The Wrangler gets a major overhaul.
The long-awaited 2018 Jeep Wrangler made its public debut on the eve of the Los Angeles Auto Show.
We'll start with the most drastic update: the Wrangler goes hybrid -- sort of. Its optional engine is a turbocharged 2.0-liter four-cylinder that makes 270 horsepower and 295 pound-feet of torque. It's equipped with a belt-driven starter/generator that draws electricity from a 48-volt system. The mild hybrid setup improves fuel economy and performance at lower engine revolutions.
If the thought of once again seeing a four-cylinder in a Wrangler upsets you, rest assured Jeep also offers an evolution of the outgoing model's 3.6-liter Pentastar V6 engine. It makes 285 horsepower and 260 pound-feet of torque, but it benefits from minor tweaks that boost fuel economy.
Two more engines are in the works. A 3.0L turbodiesel producing 260 horsepower and 442lb-ft of torque will be made available for the 2019 model year, but the real story is the confirmation of an upcoming PHEV, slated for release in 2020. Jeep was mum on potential performance of the PHEV.
The six-cylinder comes standard with a six-speed manual transmission and it's available with an eight-speed automatic at an extra cost. The four-cylinder is automatic-only. Both variants get a standard four-wheel drive system; it's a Wrangler we're talking about, after all.
The Unlimited returns 18 mpg in the city and 23 mpg on the highway with the V6 and the automatic. Get a stick and you'll see city mileage drop to 17. In comparison, the outgoing model posts 16/21 with the automatic and 16/20 with the manual. Jeep has not yet finalized numbers for the 3.0L turbodiesel, but expects 30 mpg.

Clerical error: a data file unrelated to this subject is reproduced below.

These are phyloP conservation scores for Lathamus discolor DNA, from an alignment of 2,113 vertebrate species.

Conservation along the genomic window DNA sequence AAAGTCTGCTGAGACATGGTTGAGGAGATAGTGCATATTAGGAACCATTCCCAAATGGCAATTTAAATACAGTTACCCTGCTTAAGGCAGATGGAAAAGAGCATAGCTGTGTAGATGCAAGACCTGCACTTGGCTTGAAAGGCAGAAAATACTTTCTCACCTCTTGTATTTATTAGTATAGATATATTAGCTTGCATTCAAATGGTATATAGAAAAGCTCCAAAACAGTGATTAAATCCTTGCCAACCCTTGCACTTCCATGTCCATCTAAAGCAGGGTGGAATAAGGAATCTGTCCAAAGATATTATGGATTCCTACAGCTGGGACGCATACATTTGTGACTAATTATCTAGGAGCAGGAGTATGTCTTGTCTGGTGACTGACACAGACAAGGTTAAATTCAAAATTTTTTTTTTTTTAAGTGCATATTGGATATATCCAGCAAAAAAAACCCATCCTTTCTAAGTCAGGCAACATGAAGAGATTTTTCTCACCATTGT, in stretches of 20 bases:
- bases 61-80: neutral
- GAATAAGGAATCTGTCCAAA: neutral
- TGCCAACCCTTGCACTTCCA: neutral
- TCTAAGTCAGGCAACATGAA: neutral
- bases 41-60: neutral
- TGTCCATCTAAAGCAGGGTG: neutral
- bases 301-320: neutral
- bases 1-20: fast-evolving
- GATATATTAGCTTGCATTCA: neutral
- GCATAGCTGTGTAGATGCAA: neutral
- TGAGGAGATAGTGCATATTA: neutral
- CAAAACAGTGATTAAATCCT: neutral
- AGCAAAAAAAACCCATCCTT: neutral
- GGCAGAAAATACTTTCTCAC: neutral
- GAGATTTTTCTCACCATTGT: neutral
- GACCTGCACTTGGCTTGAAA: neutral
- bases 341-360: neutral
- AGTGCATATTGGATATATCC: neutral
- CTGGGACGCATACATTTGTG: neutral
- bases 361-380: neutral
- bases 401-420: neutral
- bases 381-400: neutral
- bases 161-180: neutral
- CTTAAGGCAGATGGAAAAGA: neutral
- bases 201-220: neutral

So far, every rumor pertaining to the Wrangler's specifications sheet was true. What about the diesel? That one was accurate, too. It's not available at launch, but Motor1 reports the Wrangler will come with a 3.0-liter turbodiesel engine "at a future model year." That's all we know at this point.
What does it look like?
As previously reported, the Wrangler gets evolutionary design changes that keep it in line with everyone's definition of a Jeep. The grille is more upright and the headlights are recessed into the outer slots, a design feature last seen in the 1980s on the CJ-7. The turn signals have moved from the grille to the fenders, and if you squint you'll notice the rear tail lights are bigger than before.
The windshield continues to fold down, the doors are still removable, and the spare tire still adorns the rear fascia. In short: the new Wrangler hasn't gone soft like many feared it would.
Buyers can choose from three top options: a hard top with lighter panels, a soft top that's easier to install, and a new power-operated top that's essentially a large sunroof. The latter option is similar in concept to what's offered on the Fiat 500C.
And on the inside?
The evolutionary path continues inside. There is a large screen for Jeep's Uconnect infotainment system, a second screen baked into the otherwise analog instrument cluster, and more USB ports than ever before. The dash remains tall and shallow, with round air vents and a grab handle for the front passenger.
The Unlimited's longer wheelbase clears up more space for the passengers traveling in the back. It's a little bit wider than before, too, but an electro-hydraulic power steering system actually reduces its turning radius.
The fine print
Jeep has already started production of the 2018 Wrangler in its Toledo, Ohio, assembly plant. Sales will begin soon after the Los Angeles show, and the first examples will seep into showrooms early next year. Look for a pricing announcement before then.
It's not too late to buy the current-generation model. It soldiers on for 2018 without the slightest modification, though the model year will be shorter than usual. The two off-roaders will be sold side-by-side until about halfway through next year.